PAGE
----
the architecture of a good stock / by Annie Jefferson

Stock is unique in that by itself it represents both its own recipe, as well as a foundational ingredient for other recipes. Stock is a critical opportunity to achieve an excellent rather than average final (second) dish. It’s so nice to have it around, it’s hard to mess it up, and it’s something you can really personalize. It brings a richness and depth to soups and stews, and adding your own stock to dishes makes them so much more yours.

The idea behind the word ‘soup’ is about soaking. Soaking and slowly cooking ingredients achieves several goals that have been around since the beginning of cooking: softening to make digestible foods that would otherwise not be, while also opening up new flavors through various combinations of food, which come alive in direct contact with water. And – a friend of scraps and discards – it’s a cheap process, constituting the basis for the ultimate peasant foods…think France’s french onion, Poland’s borscht, Italy’s minestrone or Brazil’s feijoada, originally made by slaves from their master’s leftover ingredients. The concept of soup is one of the most ancient when it comes to cooking…and without stock there would be no soup.

Stocks typically include a mirepoix (carrots, onions, celery), often other vegetables, and then meat and bones if you’re doing the meat thing. A stock should act behind the scenes – it shouldn’t itself be too distinguishable so as to interfere with whatever you end up using it for. That said, the more you make it, the closer you get to your personal brand of stock and the more you can adapt it to your taste. For me, I go heavy on the garlic and chile since these are flavors I always want in my dishes, and an extra layer of them in whatever I’m cooking is very welcome.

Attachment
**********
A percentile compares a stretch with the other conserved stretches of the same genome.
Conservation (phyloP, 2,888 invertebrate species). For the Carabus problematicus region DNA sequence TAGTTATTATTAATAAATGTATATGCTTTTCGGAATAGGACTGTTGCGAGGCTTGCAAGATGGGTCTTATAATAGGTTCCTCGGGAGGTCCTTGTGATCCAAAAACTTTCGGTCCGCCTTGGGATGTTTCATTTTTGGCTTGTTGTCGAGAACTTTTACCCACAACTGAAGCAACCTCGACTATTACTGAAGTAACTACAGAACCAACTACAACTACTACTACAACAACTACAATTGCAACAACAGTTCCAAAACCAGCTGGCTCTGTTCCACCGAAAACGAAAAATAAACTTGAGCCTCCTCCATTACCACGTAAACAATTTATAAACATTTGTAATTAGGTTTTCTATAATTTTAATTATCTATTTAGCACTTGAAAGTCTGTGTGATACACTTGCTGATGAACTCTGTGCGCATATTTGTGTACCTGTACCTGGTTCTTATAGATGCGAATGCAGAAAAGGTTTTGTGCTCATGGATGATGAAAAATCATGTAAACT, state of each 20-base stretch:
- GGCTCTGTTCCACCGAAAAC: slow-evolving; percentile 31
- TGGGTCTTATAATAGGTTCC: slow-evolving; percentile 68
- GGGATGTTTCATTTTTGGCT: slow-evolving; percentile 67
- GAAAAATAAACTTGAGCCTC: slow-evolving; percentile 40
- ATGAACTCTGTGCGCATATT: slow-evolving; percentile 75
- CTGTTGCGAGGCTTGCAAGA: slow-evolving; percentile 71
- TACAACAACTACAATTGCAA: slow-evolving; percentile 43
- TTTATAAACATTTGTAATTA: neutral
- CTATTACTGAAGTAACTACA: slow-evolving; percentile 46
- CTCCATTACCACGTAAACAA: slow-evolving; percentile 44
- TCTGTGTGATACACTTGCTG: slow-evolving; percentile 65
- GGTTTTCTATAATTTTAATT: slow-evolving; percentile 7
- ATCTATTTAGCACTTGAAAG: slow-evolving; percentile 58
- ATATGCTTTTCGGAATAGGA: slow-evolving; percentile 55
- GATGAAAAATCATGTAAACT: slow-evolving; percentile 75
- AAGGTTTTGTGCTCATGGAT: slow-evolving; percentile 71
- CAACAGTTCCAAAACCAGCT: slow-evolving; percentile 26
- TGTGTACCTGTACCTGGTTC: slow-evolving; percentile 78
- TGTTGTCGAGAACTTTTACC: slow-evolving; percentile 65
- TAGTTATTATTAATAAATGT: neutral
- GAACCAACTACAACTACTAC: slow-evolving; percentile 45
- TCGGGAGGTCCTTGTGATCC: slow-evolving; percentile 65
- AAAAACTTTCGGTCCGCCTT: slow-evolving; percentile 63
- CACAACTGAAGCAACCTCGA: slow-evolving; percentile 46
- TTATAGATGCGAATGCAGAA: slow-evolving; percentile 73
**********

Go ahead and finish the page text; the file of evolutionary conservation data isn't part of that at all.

Some stock recipes suggest roasting the vegetables first, some sautéing them first, some just go straight to boiling…I say try it all and see what works for you. No matter what, your kitchen will smell like Thanksgiving all day. This post is jam-packed with information, but if you aren’t an experienced stock queen, it will help you to be able to make the stuff without even thinking about it.

Traditional vegetable stock ingredients include onions, celery, carrots, mushrooms, garlic and herbs, such as bay leaves, parsley and thyme. The great thing about a stock is that you can really use up whatever cuts and trimmings of aromatics you have lying around the house. However, while I’m usually all for changing things up and using whatever’s on hand, this rather limited list is for good reason…a few considerations when it comes to choosing your vegetables:

When it comes to squash…
For example, acorn squash, butternut squash, zucchini, cucumber, pumpkins
Many of these tend to be too starchy for broths, but small amounts of the peel can add nice flavor. Cucumber and zucchini won’t bring much but a slight bitterness...there are better uses for the crispy, fresher vegetables  in my opinion.

When it comes to bitter greens…
For example, bok choy, broccoli, cabbage, bitter greens, kohlrabi, rutabagas, etc.
These will leave your stock noticeably bitter. Best to avoid.

When it comes to root vegetables…
For example, carrots, celery, fennel, parsley, dill, coriander, parsnip
Carrots and celery are fundamental to stock for their sweetness and bitterness, respectively. Use parsley, parsnips and fennel liberally, but be wary of the lingering intensity of other members of this family.

When it comes to onions….
For example, onion, scallion, shallot, leeks, garlic, chive